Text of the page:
Dec 22

Comparing cultures: Christmas in Colombia and Christmas away from Colombia

Only a few days until Christmas and we at See Colombia Travel are getting very excited. Since many of us are foreign, each year we learn a great deal about Christmas here in Colombia, and how it differs from back home. We’ve already written about Colombian Christmas traditions, so we thought it’d be nice to hear from two very different perspectives about Christmas in Colombia.

First we asked a Colombian living abroad (in Spain) what differs the most from what she’s used to, and what she’ll miss the most. Then we spoke to our resident copy writer, Ryan, about what surprised him in Colombia, and what he’ll miss from the UK. Here’s what they had to say.

Isabel Cuadros

Lights in Cali (Photo courtesy of Mario Carvajal - www.flickr.com/photos/mario_carvajal/4168323029/)
Lights in Cali (Photo courtesy of Mario Carvajal – www.flickr.com/photos/mario_carvajal/4168323029/)

For me as a Colombian Christmas season officially starts on the 8th of December when everybody lights candles, but here in Spain they don’t have that tradition. It doesn’t like Christmas has started yet. Personally I think that the Spanish people, or at least the ones in the zone where I live, start Christmas decoration too late, maybe it’s because as a Colombian I’m used to seeing all kind of crazy Christmas stuff as soon as Halloween is over.

It seems that here in Pamplona it’s not Santa Claus who brings presents, but Olentzero (a Basque Christmas traditional character) that’s the one in charge of that, so in the city they organize a parade in his honor, he is depicted in many different ways and they sing carols about him; songs that I will probably not sing as I don’t get a word of Euskara.

From Colombia I will miss my family of course but apart from that I think I will miss the food; actually right now I would kill for a big amount of buñuelos made by my mum and also her natilla with cinnamon. But definitely one of the things I will miss the most is the warm weather, because in my family is a tradition to go to the coast to spend the holidays there but this year I will have to celebrate in the cold.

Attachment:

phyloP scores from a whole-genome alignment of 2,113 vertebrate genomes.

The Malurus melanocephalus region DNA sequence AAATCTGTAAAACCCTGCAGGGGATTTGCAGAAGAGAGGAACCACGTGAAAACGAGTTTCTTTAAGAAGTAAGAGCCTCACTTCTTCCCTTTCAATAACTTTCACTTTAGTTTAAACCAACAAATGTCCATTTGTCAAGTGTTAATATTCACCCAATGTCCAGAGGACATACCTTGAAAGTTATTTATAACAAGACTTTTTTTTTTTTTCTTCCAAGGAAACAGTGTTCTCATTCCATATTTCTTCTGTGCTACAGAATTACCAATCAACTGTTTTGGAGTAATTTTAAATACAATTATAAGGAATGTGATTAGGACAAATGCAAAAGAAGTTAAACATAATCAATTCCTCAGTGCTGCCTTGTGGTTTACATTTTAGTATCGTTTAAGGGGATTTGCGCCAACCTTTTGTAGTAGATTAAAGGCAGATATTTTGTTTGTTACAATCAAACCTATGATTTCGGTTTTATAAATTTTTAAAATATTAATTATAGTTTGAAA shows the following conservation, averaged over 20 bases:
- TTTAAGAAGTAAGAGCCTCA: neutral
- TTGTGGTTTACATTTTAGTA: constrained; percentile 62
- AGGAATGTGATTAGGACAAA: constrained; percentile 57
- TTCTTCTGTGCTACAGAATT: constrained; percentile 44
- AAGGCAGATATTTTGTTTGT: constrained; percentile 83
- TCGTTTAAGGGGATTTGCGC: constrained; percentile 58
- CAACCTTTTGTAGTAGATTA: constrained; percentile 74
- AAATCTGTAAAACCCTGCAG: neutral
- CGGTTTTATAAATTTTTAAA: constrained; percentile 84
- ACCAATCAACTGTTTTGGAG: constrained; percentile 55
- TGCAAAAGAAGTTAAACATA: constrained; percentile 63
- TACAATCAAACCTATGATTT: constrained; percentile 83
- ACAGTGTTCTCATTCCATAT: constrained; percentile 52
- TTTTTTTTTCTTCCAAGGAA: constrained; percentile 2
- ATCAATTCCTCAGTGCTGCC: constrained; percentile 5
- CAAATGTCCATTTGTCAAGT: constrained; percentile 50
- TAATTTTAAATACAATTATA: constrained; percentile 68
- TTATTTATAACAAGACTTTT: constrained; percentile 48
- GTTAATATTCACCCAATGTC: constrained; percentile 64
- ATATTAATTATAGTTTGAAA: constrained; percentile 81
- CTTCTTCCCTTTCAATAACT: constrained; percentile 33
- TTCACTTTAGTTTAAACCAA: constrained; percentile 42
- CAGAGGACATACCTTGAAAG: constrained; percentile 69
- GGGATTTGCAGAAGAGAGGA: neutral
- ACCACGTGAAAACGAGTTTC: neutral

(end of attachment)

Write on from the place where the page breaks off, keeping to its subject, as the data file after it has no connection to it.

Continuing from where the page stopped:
Ryan Wallace

As an Englishman, it was strange for me to see just how early things start in Colombia when it comes to Christmas. We usely bemoan the appearance of decorations and Christmas gifts in shops when October arrives, saying it’s too early, but here I even saw trees appear in people’s houses at the beginning of November! Not only that but, as you get closer and closer to Christmas, the cities become absolutely inundated with lights (especially in Medellin). The displays aren’t always the most tasteful, but you have to admire the enthusiasm.

Another thing curious to me was the ‘novenas’ which are a Christmas tradition in Colombia. The novenas start 9 days before Christmas and it’s not uncommon to attend a few with family, friends and workmates all being involved. I was told to expect lots of singing and praying which really didn’t sound like my kind of thing, but when I was at my first novena I actually found it quite moving.

Firstly, a few people pray by reading aloud to the group from a sheet of paper. Once this finishes people begin singing, using percussive instruments as a backdrop (or at least that’s what happened where I was). The prayers then begin again, with each prayer punctuated by song. It’s a nice ritual and really brings home the sense of family at Christmas, which although not lacking back home, is certainly emphasized in a different way.

A big, tasty Christmas dinner
A big, tasty Christmas dinner (Photo courtesy of Tom Hodgkinson –

What will I miss from back home? Of course my family, but also the cold. It’s strange for me to be somewhere warm and it lacks that special ‘Christmas’ feeling I’m so used to associating with cold and snow. I see pictures of Santa as I walk around Bogota and he’s surrounded by snow while I’m in a t-shirt. Very strange for me. Oh, and Christmas dinner. Boy will I miss Christmas dinner.

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